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If I must prove that $R^{n}\setminus\{0\}$ is not contractible, how may I do so formally. Using the intuitive notion of contractibility at a point as being that any surface homeomorphic to an $n$ sphere, I was thinking that it could be proven by contradiction as follows: Assume for the sake of contradiction that $R^{n}\setminus\{0\}$ is contractible. Then, as $R^{n}\setminus\{0\}$ can be continuously mapped to $S^{n-1}$, $S^{n-1}$ must also be contractible. However, as the only shape homeomorphic to $S^{n-1}$ that passes through the point under consideration is $S^{n-1}$ itself, there exists no contraction at that point of an $S^{n-1}$ sphere to a point. Thus, we have reached a contradiction, and $R^{n}\setminus\{0\}$ is not contractible. If indeed the formal definition of contractibility (in terms of null homotopy)is equivalent to the one I have used, could you please tell me a source for the same? (so that I may cite it for an assignment)

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    $\begingroup$ you said " $\mathbf{R}^n/ \{0\}$ can be continuously mapped to $S^{n-1}$", Is it $\mathbf{R}^n/ \{0\}$ or $\mathbf{R}^n-\{0\}$? $\endgroup$
    – Partha
    Jan 4, 2019 at 9:58
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    $\begingroup$ When you write "as $R^n \setminus \{0\}$ can be continuously mapped to $S^{n-1}$", you have to write "as $R^n \setminus \{0\}$ is homotopy equivalent to $S^{n-1}$". If you have a continous map from $X$ to $Y$ and $X$ is contractible, $Y$ does not need to be contractible. For example, the inclusion $\{N\} \hookrightarrow S^1$ of the north-pole to the circle is continous and $\{N\}$ is contractible, but $S^1$ is not. $\endgroup$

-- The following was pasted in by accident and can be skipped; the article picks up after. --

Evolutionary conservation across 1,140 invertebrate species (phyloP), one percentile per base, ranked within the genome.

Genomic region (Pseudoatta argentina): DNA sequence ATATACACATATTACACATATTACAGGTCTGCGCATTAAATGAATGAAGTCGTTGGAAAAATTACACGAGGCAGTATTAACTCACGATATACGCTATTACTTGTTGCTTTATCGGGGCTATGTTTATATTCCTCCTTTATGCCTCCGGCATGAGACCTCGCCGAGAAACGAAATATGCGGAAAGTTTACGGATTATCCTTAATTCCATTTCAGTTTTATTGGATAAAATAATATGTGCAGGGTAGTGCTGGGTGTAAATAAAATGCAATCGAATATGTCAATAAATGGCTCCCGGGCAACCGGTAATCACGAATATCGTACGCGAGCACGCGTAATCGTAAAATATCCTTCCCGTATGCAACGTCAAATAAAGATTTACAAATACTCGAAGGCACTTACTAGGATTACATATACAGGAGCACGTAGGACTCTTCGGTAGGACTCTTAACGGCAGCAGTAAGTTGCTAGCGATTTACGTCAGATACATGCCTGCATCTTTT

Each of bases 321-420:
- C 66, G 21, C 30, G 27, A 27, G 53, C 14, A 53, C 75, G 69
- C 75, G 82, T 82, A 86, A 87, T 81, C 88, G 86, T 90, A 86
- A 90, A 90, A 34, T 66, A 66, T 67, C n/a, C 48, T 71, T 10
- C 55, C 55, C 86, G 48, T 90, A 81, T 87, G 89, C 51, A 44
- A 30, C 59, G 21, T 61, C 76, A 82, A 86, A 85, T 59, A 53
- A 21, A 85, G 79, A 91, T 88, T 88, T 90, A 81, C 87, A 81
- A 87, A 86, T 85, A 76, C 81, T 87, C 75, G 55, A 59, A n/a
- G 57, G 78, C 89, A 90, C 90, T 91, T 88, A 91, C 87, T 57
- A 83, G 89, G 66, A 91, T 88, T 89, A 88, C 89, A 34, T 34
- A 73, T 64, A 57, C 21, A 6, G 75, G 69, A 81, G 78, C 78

– Babelfish
    Jan 4, 2019 at 9:59
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    $\begingroup$ If it is $\mathbf{R}^n -\{0\}$, homotopy equivalent does the job. If Contractible, $S^{n-1} \sim\mathbf{R}^n -\{0\}\sim * $. Contradiction $\endgroup$
    – Partha
    Jan 4, 2019 at 10:01
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    $\begingroup$ See this question of the user: We are really talking about $R^n \setminus \{0\}$, not $R^n/\{0\}$, which would be $R^n$ anyway. $\endgroup$
    – Babelfish
    Jan 4, 2019 at 10:03
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    $\begingroup$ I don't understand what you mean with a "shape homeomorphic to $S^{n-1}$ that passes through the point of consideration". Neither do I really understand your "informal" definition of contractability. I think it would also help if you could state the definition of contracibility you know. $\endgroup$
    – Babelfish
    Jan 4, 2019 at 10:22

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